The screening of the two part film OLYMPIA directed by Leni Riefenstahl in 1936 made the women in re:PLAY 1913's audience to acknowledge the power of the female gaze. How often do we see evidence of that? Riefenstahl's exquisite framing of superb bodies in action, rhythmic editing, and the surreal dance film at the close of the diving sequence makes OLYMPIA a natural for a sports and dance film festival. Since Manipur had not largely been affected by the atrocities of WWII, the students openly studied the merits of this masterpiece without fear of condoning the motivations of its producer, Hitler. Sadly, this FESTIVAL OF BEAUTY, as the second part of the film is called, had no impact on the monster, nor has there been another film on an equivalent scale that celebrates the glories of athleticism and young graceful bodies united in a peaceful purpose.


New York based Somi Roy founded the film festival and workshop re:PLAY three years ago at the invitation of  the Governor of Imphal, Manipur. Known for its prowess in sports and dance, Manipur theoretically has an audience ready to embrace a sports and dance film festival, the only one in the world. When he first got the invitation, Somi asked me to curate the festival as we had gotten to know each other when Joanna Ney and I showed in Dance On Camera Festival, ISHANOU, a trance inducing feature written by Somi's mother that is still the only Manipur film to have been invited to Cannes.

For the first time, my schedule allowed me to attend the festival in 2013, lead the discussions and workshop on film appreciation and criticism which opened every day with a dance class. Never having been to Asia or India, I was unsure what to expect of the audience, students, the country, facilities. A stop in Delhi had a dizzying affect so that flying into Imphal, Manipur which is surrounded by mountains was a relief and promised more green, less people, less smog, more calm. Indeed it offers more green, but as much stimulation! The festival screenings for the public were delayed to a date still to be set because a Naga guerilla assaulted a Manipuri film actress, whereas the screenings for the 100 workshop participants and the workshops continued as scheduled.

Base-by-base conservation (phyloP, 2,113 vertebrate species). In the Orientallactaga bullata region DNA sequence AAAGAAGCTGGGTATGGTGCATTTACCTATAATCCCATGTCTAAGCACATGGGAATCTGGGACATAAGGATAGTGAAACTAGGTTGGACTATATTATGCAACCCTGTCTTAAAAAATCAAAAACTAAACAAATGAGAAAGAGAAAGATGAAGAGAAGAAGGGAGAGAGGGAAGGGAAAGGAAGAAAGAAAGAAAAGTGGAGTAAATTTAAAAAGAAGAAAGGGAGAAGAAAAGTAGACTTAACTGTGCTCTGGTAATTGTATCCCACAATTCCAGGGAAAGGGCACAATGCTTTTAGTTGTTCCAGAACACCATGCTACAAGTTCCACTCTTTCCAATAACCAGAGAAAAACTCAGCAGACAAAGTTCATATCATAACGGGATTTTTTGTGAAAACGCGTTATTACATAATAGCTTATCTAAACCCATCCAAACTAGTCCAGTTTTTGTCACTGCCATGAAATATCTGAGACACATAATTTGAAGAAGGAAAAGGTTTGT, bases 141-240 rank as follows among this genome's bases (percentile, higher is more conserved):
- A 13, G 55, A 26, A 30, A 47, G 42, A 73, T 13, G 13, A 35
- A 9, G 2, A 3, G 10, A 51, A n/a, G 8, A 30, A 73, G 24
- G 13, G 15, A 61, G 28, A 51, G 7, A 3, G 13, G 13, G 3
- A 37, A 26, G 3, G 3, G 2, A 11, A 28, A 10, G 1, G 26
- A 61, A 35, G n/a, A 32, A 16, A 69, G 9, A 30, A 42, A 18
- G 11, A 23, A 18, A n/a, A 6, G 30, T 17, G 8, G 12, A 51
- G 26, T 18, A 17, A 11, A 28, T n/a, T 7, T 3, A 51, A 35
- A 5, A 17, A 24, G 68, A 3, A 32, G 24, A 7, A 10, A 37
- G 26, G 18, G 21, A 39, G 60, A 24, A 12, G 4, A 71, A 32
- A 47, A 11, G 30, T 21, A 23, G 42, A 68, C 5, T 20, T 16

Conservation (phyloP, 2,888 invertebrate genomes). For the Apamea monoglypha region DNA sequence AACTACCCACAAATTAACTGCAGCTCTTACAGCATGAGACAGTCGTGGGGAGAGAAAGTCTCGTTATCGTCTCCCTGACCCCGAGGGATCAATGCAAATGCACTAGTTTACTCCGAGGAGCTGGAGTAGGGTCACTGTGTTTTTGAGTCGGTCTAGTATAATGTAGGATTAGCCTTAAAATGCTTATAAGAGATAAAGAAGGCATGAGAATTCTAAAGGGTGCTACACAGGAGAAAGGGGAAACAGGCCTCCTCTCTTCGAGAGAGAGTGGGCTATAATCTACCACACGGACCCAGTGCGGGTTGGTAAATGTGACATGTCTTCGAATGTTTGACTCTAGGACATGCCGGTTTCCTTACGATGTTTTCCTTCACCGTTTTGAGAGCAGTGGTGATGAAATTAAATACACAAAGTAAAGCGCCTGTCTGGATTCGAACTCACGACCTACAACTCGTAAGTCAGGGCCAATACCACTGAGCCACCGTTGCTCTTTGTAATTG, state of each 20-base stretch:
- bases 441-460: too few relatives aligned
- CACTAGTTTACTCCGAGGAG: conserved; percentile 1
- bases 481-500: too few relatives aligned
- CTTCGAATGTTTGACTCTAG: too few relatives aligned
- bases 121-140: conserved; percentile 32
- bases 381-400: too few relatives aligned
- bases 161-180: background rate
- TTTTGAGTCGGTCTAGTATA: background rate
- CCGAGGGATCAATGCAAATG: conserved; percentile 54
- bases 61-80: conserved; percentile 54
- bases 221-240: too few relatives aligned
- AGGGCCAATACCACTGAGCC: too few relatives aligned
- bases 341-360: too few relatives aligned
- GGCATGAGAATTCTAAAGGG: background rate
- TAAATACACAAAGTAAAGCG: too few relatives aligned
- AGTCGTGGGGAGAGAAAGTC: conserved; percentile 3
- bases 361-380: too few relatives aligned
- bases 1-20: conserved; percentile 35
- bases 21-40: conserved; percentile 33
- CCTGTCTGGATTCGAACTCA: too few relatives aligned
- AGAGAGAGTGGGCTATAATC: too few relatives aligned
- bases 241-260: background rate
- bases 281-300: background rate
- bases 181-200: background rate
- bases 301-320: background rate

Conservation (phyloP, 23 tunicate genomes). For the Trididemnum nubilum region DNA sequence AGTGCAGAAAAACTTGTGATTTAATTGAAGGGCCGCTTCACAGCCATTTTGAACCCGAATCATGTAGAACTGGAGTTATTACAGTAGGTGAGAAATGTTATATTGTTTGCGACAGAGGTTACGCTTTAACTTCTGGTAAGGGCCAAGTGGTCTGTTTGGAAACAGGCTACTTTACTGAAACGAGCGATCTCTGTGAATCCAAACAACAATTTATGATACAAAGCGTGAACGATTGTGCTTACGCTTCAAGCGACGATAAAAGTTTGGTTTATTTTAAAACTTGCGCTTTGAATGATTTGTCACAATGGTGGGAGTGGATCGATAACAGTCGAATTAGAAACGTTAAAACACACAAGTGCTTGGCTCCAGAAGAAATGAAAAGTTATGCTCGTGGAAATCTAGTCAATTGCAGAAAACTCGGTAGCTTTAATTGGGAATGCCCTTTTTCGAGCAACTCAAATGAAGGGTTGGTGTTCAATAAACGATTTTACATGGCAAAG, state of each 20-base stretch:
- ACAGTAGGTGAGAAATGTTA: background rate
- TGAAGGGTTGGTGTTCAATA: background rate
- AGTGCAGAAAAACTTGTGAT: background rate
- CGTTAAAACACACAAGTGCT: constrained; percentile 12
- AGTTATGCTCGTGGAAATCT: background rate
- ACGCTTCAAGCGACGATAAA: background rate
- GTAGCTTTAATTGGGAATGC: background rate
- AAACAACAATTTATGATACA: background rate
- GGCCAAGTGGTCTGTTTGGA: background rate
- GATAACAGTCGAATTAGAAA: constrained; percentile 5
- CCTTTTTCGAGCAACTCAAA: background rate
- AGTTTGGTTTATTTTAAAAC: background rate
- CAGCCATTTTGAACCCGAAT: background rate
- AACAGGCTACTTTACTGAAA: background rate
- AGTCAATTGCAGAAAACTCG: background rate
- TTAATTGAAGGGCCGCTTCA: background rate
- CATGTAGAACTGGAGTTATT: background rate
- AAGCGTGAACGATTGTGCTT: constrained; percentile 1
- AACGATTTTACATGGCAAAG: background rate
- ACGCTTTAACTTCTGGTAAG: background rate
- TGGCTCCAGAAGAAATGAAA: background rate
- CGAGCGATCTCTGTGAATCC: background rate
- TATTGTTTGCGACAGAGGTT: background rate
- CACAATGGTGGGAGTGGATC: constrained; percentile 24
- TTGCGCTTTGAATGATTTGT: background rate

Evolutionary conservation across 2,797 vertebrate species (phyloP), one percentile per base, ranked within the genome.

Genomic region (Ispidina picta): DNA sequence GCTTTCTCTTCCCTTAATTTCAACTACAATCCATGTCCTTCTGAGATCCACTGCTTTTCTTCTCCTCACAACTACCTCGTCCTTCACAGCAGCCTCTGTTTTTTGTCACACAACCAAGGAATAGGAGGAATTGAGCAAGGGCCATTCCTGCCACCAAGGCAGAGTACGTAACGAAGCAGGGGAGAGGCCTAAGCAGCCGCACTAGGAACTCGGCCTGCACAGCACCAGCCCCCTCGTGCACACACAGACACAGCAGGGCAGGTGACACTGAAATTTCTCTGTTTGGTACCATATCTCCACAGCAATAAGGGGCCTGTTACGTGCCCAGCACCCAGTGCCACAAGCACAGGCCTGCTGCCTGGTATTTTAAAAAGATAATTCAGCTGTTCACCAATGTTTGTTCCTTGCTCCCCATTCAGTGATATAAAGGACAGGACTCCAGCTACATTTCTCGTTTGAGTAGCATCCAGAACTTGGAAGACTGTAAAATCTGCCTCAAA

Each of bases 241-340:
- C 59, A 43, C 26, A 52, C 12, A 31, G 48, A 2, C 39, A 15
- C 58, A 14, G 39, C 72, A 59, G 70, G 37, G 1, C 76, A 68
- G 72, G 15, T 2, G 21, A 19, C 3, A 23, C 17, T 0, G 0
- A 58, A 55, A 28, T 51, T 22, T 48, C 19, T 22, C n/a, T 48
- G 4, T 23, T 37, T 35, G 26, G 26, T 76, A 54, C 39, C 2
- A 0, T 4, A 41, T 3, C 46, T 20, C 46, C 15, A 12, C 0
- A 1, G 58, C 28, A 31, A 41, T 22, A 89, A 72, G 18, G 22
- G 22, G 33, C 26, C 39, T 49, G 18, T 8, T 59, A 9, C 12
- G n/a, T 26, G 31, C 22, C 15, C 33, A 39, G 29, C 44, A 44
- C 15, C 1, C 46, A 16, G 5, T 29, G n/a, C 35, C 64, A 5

In my workshop, I was instructed by Somi to spur the growth of criticism in a culture where everyone is an artist and no one a critic. Besides exploring the various ways we could work to instigate a critical forum for the nurturing of Manipur films, we watched and discussed 5 videos made by the students: a martial arts feature, documentary short on a reformed terrorist, amusing commercial and short documentary, and a short travelogue on Andro, made on a lark.  I found this unambitious film by Nelson Elangbam so appealing, I won a trip with him to see this mountain village that makes a vodka that I found tastier than Ketel One. And I am a Ketel One fan! 

The offerings this year beside OLYMPIA included LATCHO DROM, Tony Gatlif's tale of the gypsies in 9 countries, a program of Dutch filmmaker Clara van Gool's shorts, THE LAST TIGHTROPE DANCER OF ARMENIA, MAO'S LAST DANCER, and DANCE OF DARKNESS, chosen because Somi had indicated the people of Manipur are eager to learn more about the dance from their Asian neighbors.

DANCE OF DARKNESS, shown at right, is one such poetic documentary on the Japanese art Butoh by Edin Velez created in 1989, provoked, disturbed, and intrigued the students. One woman warned that the film should not be shown, without warning families that the images could be disturbing to children.

Quite apart from the Bollywood style, and the violence of Butoh is the traditional dance of Manipur, more of a Tibetan-Burmese culture than Indian. Among my students was a dancer on her way to earn a Phd who informed me that you have to move a figure eight around your heart when you dance the traditional Manipurean dance. "That way, your dance will be graceful." 

In addition to my workshop, Iben Trino-Molenkamp and Alexandra Viets led their own workshops so that all the students joined for the screenings and fruitful discussions. Somi who knows how to sustain an atmosphere of intense investigation and awareness is to be applauded for his leadership of this fascinating festival.

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